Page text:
Super Bowl Ticket Broker Files For Bankruptcy After Not Being Able To Provide Paid-For Tickets

635584962828957145-Still0202-00005A lot of people who purchased legitimate Super Bowl tickets months in advance through ticket brokers later found themselves watching the game on TV after those brokers claimed they were unable to get the tickets that were promised. One New York-based broker who is being sued by the state of Washington recently filed for bankruptcy protection as dozens of customers look to get refunds on their tickets and other related travel expenses.

There are multiple explanations about how this most recent Super Bowl ended up being such a clusterfrack with regard to ticket brokers.

Some say that brokers were overly optimistic about the number of tickets they would ultimately be able to get their hands on and simply couldn’t deliver as promised.

Others contend that, as last-minute demand drove prices skyward, brokers saw an opportunity to make larger profits by reneging on already sold tickets and reselling them to another buyer at a higher price.

For example, if someone buys tickets months in advance, when you have no reasonable way of knowing who will be playing, they can get decent seats for around $2,000 each. And if the two teams that ultimately make it to the big game have particularly rabid and well-heeled fan bases, a broker can sell those same tickets for more than $10,000 each. The broker could — in theory — lie to the original customer, refund him his money (plus some), resell the tickets at the higher price and still make a much larger profit.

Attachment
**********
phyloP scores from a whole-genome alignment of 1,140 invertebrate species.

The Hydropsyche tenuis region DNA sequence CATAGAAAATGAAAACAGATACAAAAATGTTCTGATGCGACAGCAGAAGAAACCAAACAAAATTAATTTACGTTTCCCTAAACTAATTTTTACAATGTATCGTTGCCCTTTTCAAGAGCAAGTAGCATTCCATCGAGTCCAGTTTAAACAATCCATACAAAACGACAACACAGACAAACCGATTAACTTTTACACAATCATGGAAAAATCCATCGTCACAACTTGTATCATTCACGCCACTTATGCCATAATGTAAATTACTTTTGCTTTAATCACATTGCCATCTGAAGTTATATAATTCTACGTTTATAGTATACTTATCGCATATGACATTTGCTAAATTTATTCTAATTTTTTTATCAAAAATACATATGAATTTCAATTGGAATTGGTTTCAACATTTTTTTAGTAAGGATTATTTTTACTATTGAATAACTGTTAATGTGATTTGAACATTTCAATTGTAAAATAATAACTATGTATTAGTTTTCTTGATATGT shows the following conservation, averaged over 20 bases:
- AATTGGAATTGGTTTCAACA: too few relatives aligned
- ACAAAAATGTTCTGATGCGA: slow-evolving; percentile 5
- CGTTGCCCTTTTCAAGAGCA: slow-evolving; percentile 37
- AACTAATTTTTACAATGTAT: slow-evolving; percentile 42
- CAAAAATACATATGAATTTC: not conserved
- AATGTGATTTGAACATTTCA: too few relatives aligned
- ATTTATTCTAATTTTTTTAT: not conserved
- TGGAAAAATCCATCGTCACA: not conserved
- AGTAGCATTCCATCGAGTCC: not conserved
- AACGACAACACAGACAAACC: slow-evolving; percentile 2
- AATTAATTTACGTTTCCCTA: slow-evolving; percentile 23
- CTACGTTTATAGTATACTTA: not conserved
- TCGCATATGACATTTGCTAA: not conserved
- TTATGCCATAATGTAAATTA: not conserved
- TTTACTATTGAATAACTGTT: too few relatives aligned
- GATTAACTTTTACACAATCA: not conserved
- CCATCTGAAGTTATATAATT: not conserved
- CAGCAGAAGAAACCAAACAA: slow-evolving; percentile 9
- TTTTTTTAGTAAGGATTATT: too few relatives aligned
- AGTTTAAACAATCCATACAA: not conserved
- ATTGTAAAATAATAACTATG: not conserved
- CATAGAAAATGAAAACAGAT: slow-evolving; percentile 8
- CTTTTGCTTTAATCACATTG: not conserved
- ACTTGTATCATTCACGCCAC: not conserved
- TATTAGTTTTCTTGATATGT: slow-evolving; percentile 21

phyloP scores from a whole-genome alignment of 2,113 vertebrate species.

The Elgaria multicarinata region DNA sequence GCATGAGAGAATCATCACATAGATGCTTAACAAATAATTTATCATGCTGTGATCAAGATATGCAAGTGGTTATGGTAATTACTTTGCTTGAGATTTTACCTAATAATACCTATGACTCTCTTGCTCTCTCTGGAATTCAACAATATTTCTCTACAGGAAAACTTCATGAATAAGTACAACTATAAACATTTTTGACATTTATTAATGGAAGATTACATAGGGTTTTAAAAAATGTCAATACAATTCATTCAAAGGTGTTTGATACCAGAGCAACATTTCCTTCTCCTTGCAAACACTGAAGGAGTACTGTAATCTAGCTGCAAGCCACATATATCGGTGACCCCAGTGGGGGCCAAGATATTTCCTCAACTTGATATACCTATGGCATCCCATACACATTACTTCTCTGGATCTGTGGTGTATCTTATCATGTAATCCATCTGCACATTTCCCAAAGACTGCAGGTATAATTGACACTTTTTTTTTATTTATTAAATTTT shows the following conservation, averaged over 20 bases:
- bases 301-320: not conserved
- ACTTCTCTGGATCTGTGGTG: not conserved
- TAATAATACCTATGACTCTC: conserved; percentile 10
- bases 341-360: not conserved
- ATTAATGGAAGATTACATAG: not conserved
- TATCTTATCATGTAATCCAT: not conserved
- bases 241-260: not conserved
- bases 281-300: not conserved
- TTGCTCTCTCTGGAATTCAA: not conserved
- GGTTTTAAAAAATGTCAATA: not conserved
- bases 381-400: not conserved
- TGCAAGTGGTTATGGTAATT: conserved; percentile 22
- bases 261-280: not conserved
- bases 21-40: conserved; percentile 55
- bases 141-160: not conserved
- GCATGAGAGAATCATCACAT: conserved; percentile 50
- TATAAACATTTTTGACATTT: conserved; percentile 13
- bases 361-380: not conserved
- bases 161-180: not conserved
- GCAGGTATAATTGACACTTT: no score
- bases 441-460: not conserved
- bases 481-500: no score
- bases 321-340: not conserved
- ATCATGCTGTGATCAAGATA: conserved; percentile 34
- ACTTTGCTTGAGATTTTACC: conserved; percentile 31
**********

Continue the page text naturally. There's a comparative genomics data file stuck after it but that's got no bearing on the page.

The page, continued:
Still others put the blame on the NFL, claiming the league delayed releasing tickets to players and coaches (who are forbidden from reselling at higher prices, though apparently that doesn’t stop a lot of them from doing it), and causing a shortage of last-minute seats.

No one knows exactly what caused the problems with tickets purchased from based in New York City, but dozens of Seahawks fans in Washington have alleged malfeasance and the site is currently being sued by Washington state Attorney General Bob Ferguson.

In its Chapter 11 bankruptcy filings, SBtickets lists around 150 different customers, mostly from the U.S., and Canada, but also from The Netherlands, England, Germany, Norway, and Australia. A lawyer for the site tells the Wall Street Journal’s Bankruptcy Beat that the intention is to make it easier to negotiate settlements with these customers.

Washington AG Ferguson points out to the Journal that the penalties being sought by his office can’t be discharged through bankruptcy. The site also faces separate civil actions filed by customers in other courts around the country.

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